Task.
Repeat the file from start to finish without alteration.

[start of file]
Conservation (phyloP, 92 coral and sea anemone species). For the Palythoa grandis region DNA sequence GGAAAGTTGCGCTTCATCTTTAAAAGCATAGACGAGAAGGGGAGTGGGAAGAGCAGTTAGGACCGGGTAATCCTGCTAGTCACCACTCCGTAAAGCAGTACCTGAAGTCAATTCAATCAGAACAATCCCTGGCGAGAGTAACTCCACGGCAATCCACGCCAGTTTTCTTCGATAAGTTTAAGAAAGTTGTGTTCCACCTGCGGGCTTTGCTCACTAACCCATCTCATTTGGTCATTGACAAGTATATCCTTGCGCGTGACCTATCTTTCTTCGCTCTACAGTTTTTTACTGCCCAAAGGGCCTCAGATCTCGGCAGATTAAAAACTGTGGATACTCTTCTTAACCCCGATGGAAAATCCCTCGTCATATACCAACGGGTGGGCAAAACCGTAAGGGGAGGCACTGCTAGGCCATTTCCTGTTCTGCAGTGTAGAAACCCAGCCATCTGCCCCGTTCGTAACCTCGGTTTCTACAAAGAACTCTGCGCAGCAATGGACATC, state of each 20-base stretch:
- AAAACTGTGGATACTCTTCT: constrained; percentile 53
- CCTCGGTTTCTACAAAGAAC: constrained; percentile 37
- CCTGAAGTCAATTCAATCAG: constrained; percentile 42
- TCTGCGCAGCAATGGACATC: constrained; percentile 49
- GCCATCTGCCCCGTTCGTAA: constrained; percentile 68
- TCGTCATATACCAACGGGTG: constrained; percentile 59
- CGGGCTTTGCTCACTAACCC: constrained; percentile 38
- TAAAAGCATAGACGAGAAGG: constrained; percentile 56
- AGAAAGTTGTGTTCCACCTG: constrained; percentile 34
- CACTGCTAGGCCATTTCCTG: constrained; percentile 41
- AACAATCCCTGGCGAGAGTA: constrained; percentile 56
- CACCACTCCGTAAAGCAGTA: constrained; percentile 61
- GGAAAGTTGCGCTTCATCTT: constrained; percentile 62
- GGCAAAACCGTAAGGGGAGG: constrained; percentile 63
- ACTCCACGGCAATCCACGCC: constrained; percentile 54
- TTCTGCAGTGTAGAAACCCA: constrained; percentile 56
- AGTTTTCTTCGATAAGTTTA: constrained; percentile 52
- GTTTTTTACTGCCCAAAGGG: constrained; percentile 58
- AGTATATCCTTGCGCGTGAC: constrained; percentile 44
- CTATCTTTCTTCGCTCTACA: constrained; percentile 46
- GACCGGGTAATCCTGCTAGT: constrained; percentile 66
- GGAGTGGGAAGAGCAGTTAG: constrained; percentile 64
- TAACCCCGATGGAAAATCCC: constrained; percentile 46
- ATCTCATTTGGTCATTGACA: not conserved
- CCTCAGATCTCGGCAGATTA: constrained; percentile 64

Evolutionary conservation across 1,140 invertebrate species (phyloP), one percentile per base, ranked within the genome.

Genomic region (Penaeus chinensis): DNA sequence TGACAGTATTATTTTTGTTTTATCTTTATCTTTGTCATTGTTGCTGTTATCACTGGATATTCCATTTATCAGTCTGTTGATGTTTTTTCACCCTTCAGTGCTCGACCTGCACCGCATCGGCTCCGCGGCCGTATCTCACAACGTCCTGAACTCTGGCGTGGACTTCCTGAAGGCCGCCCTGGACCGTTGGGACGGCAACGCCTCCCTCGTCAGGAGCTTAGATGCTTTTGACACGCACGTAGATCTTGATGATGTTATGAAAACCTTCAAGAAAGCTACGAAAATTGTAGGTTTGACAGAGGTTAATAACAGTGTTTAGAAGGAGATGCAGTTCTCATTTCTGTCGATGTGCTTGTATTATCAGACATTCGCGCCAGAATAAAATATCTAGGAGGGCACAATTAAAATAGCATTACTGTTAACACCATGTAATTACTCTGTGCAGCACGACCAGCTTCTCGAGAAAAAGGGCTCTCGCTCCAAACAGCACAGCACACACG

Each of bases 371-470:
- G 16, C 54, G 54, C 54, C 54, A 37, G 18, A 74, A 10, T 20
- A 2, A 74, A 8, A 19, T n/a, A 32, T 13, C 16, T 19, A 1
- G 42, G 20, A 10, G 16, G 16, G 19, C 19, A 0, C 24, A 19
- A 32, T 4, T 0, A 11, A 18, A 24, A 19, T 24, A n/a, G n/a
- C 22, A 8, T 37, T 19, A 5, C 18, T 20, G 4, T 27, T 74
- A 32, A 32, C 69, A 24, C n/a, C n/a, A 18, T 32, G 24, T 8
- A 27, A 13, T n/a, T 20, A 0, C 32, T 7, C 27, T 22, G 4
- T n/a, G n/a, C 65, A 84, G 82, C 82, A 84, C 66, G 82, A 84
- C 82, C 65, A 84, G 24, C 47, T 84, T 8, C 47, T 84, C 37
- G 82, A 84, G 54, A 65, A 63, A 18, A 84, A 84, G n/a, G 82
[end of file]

Conservation (phyloP, 92 coral and sea anemone species). For the Palythoa grandis region DNA sequence GGAAAGTTGCGCTTCATCTTTAAAAGCATAGACGAGAAGGGGAGTGGGAAGAGCAGTTAGGACCGGGTAATCCTGCTAGTCACCACTCCGTAAAGCAGTACCTGAAGTCAATTCAATCAGAACAATCCCTGGCGAGAGTAACTCCACGGCAATCCACGCCAGTTTTCTTCGATAAGTTTAAGAAAGTTGTGTTCCACCTGCGGGCTTTGCTCACTAACCCATCTCATTTGGTCATTGACAAGTATATCCTTGCGCGTGACCTATCTTTCTTCGCTCTACAGTTTTTTACTGCCCAAAGGGCCTCAGATCTCGGCAGATTAAAAACTGTGGATACTCTTCTTAACCCCGATGGAAAATCCCTCGTCATATACCAACGGGTGGGCAAAACCGTAAGGGGAGGCACTGCTAGGCCATTTCCTGTTCTGCAGTGTAGAAACCCAGCCATCTGCCCCGTTCGTAACCTCGGTTTCTACAAAGAACTCTGCGCAGCAATGGACATC, state of each 20-base stretch:
- AAAACTGTGGATACTCTTCT: constrained; percentile 53
- CCTCGGTTTCTACAAAGAAC: constrained; percentile 37
- CCTGAAGTCAATTCAATCAG: constrained; percentile 42
- TCTGCGCAGCAATGGACATC: constrained; percentile 49
- GCCATCTGCCCCGTTCGTAA: constrained; percentile 68
- TCGTCATATACCAACGGGTG: constrained; percentile 59
- CGGGCTTTGCTCACTAACCC: constrained; percentile 38
- TAAAAGCATAGACGAGAAGG: constrained; percentile 56
- AGAAAGTTGTGTTCCACCTG: constrained; percentile 34
- CACTGCTAGGCCATTTCCTG: constrained; percentile 41
- AACAATCCCTGGCGAGAGTA: constrained; percentile 56
- CACCACTCCGTAAAGCAGTA: constrained; percentile 61
- GGAAAGTTGCGCTTCATCTT: constrained; percentile 62
- GGCAAAACCGTAAGGGGAGG: constrained; percentile 63
- ACTCCACGGCAATCCACGCC: constrained; percentile 54
- TTCTGCAGTGTAGAAACCCA: constrained; percentile 56
- AGTTTTCTTCGATAAGTTTA: constrained; percentile 52
- GTTTTTTACTGCCCAAAGGG: constrained; percentile 58
- AGTATATCCTTGCGCGTGAC: constrained; percentile 44
- CTATCTTTCTTCGCTCTACA: constrained; percentile 46
- GACCGGGTAATCCTGCTAGT: constrained; percentile 66
- GGAGTGGGAAGAGCAGTTAG: constrained; percentile 64
- TAACCCCGATGGAAAATCCC: constrained; percentile 46
- ATCTCATTTGGTCATTGACA: not conserved
- CCTCAGATCTCGGCAGATTA: constrained; percentile 64

Evolutionary conservation across 1,140 invertebrate species (phyloP), one percentile per base, ranked within the genome.

Genomic region (Penaeus chinensis): DNA sequence TGACAGTATTATTTTTGTTTTATCTTTATCTTTGTCATTGTTGCTGTTATCACTGGATATTCCATTTATCAGTCTGTTGATGTTTTTTCACCCTTCAGTGCTCGACCTGCACCGCATCGGCTCCGCGGCCGTATCTCACAACGTCCTGAACTCTGGCGTGGACTTCCTGAAGGCCGCCCTGGACCGTTGGGACGGCAACGCCTCCCTCGTCAGGAGCTTAGATGCTTTTGACACGCACGTAGATCTTGATGATGTTATGAAAACCTTCAAGAAAGCTACGAAAATTGTAGGTTTGACAGAGGTTAATAACAGTGTTTAGAAGGAGATGCAGTTCTCATTTCTGTCGATGTGCTTGTATTATCAGACATTCGCGCCAGAATAAAATATCTAGGAGGGCACAATTAAAATAGCATTACTGTTAACACCATGTAATTACTCTGTGCAGCACGACCAGCTTCTCGAGAAAAAGGGCTCTCGCTCCAAACAGCACAGCACACACG

Each of bases 371-470:
- G 16, C 54, G 54, C 54, C 54, A 37, G 18, A 74, A 10, T 20
- A 2, A 74, A 8, A 19, T n/a, A 32, T 13, C 16, T 19, A 1
- G 42, G 20, A 10, G 16, G 16, G 19, C 19, A 0, C 24, A 19
- A 32, T 4, T 0, A 11, A 18, A 24, A 19, T 24, A n/a, G n/a
- C 22, A 8, T 37, T 19, A 5, C 18, T 20, G 4, T 27, T 74
- A 32, A 32, C 69, A 24, C n/a, C n/a, A 18, T 32, G 24, T 8
- A 27, A 13, T n/a, T 20, A 0, C 32, T 7, C 27, T 22, G 4
- T n/a, G n/a, C 65, A 84, G 82, C 82, A 84, C 66, G 82, A 84
- C 82, C 65, A 84, G 24, C 47, T 84, T 8, C 47, T 84, C 37
- G 82, A 84, G 54, A 65, A 63, A 18, A 84, A 84, G n/a, G 82